Chicken and egg problem with email and domain

Hi folks!
I really would love to hear your advice on the topic.
To register a domain, you need to provide an email first. Not an issue, I got one of that free ones.
But I don’t want to rely on it long term, especially considering I don’t use it and may miss some important notification about it locking me or similar.
I know I can point my domain name registrar account to an email on same domain, but then there is a chance something happens with my email service and at the same time domain name registrar would ask me to confirm my identity via email. Oh, I don’t want to be in that situation.
So what would be considered a best practice?
Should I register a domain A with registrar X, domain B with registrar Z, and then use email@A for registrar Z, email@B for registrar X?
This way chances are very low I would have an issue with email and both registrar A and B would lock me out of accounts.

I would keep a non-public email address at a major email provider, ie mailbox.org, protonmail.com etc.

I would only use that email address for my DNS registration.

2 Likes

Consider another way. I have an account with Amazon, which is not private at all.
Amazon, obviously, harvests information from what I buy for Kindle to advertise to me.

I have purchased many books through Amazon Kindle, which can only be accessed through by public email account. If I bought those books through a private, quality email, like tutanota. And someday that company goes under, I lose my investment in kindle ebooks, and perhaps some video downloads.

What one should do is have three different kinds of presence on the Internet.

  1. The public one for advertisers, and other privacy violators to watch, but I can use it access things which I can not hide anyway. Bank Accounts, Kindle ebooks.

  2. A private one for my more secure emails, which I only use with others who will also use end to end Encryption. I probably pay for this one, because I know anyone who does things for free may at some time choose to ignore their policy of not spying on me.

  3. Some email to give out to places which demand to send me, I am sure, SPAM.
    Perhaps someone can point out the pros and cons of using an Alias off my, paid for, private email. I still have to look at this one, and delete those emails, but I do not want these kinds of email going to the same account where I do financial transactions, like my bank, credit cards, bit coin (which actually I have never used). Or locked into the one email account I have to keep , like my Amazon one.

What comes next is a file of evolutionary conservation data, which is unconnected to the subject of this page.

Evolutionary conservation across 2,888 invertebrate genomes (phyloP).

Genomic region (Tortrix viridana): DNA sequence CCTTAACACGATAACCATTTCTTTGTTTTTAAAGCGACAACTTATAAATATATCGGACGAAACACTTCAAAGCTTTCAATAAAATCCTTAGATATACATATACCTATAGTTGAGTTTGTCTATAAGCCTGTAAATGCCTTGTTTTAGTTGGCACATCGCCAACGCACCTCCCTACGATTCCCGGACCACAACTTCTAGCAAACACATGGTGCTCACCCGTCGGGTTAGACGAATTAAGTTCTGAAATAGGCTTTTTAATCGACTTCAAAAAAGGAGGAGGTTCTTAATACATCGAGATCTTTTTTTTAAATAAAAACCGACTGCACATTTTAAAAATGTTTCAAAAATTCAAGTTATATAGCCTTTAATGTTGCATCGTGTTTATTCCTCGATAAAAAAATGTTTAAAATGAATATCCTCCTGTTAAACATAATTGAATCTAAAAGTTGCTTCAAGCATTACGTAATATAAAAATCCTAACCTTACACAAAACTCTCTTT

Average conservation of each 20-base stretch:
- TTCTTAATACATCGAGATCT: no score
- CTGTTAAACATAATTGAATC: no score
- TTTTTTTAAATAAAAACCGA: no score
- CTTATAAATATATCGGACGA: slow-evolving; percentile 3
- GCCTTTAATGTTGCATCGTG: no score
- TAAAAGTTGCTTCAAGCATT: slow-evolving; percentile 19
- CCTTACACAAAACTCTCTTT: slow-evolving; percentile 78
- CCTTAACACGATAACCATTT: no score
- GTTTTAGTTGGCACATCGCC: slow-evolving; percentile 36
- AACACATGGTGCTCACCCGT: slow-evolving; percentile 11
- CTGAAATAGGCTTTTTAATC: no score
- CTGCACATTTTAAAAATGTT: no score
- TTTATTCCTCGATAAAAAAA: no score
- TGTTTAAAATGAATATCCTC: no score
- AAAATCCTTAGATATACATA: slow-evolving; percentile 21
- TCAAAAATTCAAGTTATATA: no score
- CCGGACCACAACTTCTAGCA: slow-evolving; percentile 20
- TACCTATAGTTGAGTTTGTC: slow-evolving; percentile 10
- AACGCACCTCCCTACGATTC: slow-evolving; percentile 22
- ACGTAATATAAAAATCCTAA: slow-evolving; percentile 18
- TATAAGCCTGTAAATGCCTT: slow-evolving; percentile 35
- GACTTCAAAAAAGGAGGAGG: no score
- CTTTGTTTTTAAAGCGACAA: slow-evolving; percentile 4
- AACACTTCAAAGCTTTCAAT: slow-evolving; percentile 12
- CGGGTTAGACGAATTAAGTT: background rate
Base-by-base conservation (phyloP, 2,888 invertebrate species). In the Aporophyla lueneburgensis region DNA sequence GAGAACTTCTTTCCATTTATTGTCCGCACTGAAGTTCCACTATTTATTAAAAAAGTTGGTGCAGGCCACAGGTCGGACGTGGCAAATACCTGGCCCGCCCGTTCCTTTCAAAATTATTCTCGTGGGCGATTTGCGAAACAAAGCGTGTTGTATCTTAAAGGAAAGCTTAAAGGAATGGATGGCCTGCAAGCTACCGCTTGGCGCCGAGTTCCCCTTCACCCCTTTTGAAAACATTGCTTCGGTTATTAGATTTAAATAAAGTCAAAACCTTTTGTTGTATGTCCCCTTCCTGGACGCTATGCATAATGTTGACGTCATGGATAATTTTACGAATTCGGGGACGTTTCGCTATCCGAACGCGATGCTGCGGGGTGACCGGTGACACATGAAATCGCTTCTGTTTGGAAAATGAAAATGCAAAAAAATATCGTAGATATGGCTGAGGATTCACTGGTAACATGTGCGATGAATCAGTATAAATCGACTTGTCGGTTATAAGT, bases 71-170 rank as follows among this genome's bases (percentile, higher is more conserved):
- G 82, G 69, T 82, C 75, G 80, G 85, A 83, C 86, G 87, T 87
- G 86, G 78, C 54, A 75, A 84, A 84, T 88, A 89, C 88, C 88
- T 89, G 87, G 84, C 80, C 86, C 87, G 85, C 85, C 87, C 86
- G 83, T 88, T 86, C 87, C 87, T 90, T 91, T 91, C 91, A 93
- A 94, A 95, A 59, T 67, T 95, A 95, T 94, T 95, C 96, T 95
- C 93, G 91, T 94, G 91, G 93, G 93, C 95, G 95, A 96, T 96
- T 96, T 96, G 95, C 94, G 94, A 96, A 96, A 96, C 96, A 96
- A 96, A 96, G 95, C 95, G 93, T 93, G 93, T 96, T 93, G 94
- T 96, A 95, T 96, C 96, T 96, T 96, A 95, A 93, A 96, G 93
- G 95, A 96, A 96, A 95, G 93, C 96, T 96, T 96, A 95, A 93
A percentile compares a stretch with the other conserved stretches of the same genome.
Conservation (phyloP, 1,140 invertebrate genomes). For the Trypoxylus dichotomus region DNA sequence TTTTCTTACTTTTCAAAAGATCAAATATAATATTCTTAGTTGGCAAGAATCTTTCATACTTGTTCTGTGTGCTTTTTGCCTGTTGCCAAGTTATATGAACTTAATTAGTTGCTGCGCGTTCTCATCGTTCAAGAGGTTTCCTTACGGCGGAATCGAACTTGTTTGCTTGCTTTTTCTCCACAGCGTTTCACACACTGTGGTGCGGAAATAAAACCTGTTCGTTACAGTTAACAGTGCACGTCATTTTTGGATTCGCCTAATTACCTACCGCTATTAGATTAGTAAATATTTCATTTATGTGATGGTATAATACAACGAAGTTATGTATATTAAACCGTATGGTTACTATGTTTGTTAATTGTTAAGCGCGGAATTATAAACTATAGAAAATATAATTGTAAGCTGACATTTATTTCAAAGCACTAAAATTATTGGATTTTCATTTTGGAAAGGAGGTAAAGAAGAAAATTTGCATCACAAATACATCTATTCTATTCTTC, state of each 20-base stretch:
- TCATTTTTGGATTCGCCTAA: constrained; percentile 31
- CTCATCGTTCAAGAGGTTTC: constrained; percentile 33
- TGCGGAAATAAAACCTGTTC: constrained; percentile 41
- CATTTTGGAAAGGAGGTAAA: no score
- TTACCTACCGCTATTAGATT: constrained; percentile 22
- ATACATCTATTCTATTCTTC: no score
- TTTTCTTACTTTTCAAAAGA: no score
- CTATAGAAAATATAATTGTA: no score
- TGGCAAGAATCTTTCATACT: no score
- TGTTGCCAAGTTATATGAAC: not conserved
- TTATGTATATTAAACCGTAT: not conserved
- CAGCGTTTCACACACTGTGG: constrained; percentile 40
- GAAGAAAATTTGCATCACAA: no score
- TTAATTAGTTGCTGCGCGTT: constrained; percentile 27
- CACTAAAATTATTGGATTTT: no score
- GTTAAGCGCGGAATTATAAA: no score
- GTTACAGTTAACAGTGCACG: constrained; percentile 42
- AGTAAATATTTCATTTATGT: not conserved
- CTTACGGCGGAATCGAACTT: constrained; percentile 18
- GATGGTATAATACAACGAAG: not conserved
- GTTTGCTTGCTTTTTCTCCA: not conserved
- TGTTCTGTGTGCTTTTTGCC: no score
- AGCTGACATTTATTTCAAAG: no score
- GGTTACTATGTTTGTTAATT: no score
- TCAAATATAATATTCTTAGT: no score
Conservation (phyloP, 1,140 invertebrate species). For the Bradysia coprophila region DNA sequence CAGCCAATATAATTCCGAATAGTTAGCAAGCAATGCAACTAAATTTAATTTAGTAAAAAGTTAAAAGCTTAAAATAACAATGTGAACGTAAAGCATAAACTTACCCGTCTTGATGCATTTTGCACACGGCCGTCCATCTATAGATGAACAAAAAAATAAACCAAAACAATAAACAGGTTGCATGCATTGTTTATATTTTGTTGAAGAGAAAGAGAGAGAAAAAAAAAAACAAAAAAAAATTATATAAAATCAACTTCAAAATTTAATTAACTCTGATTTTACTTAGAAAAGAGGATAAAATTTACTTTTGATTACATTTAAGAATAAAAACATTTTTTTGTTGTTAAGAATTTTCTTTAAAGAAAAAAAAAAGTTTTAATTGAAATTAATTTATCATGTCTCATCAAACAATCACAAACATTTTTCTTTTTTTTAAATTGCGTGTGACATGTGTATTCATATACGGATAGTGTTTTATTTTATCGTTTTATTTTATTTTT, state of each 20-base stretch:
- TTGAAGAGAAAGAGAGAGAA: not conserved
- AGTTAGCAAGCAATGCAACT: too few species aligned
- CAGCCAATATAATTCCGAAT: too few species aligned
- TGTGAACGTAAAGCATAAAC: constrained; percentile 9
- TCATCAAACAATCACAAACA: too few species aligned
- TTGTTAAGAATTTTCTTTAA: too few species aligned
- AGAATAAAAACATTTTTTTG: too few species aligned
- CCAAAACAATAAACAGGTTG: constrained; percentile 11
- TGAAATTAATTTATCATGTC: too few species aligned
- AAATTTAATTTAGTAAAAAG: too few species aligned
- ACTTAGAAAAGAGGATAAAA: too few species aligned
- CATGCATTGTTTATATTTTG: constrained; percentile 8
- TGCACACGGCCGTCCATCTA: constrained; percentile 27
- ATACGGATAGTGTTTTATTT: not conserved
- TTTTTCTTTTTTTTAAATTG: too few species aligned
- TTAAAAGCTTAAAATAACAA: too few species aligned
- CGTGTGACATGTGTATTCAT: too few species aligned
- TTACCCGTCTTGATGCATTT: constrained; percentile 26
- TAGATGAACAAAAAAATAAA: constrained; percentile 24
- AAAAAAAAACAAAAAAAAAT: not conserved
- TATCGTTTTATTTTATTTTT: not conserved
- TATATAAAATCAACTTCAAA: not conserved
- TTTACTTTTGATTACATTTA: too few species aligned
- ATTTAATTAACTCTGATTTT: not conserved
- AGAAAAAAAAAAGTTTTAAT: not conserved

And to which of these should I send my registration to places like forums. Forums I do not want my login connected with say, gmail?

At least two presences on internet. Public. Private. and perhaps several layers for registering for sites.

Please help me to clarify my thinking here.

@catacombs
I tried to do just that at first, but then I kinda wanted to always know if someone sold my email to spammers, and also I did not want those unknown spying companies to collect e.g. all data about my shopping habits, etc.
That’s how I started looking for a provider that would allow me to have unlimited aliases or inboxes, and found one, after spending about a year with anonaddy.
In the end I had about 120 aliases (some of those for my SO), to give you an idea.
Now I just have catch-all, and at any time I can create any inbox to reply, or to block all incoming messages to it.
The reason I post this is because I’m ready to delete my Protonmail account (spammers got it anyways, so no big deal) and wondering if I should stay with one of the free providers, and rely on them not suddenly blocking or deleting my account for many years to come.
I know Protonmail won’t do that just now, but should I always keep in touch with them, reading TOS updates, etc?

Generally I’d simplify it further, use a cloaking service like anonaddy or simplelogin.

This means that you can use your regular email service, but create an individual cloak for every service.

If you have your own domain, you’ll still have to signup with an email service @example.com for that I would use this email when registering domains ie as the technical contact. The reason for this if there is some problem with the domain, the registrar can then still contact you.

I would only create additional mailboxes if they are separate identities entirely. In that case think of them like alternate personalities.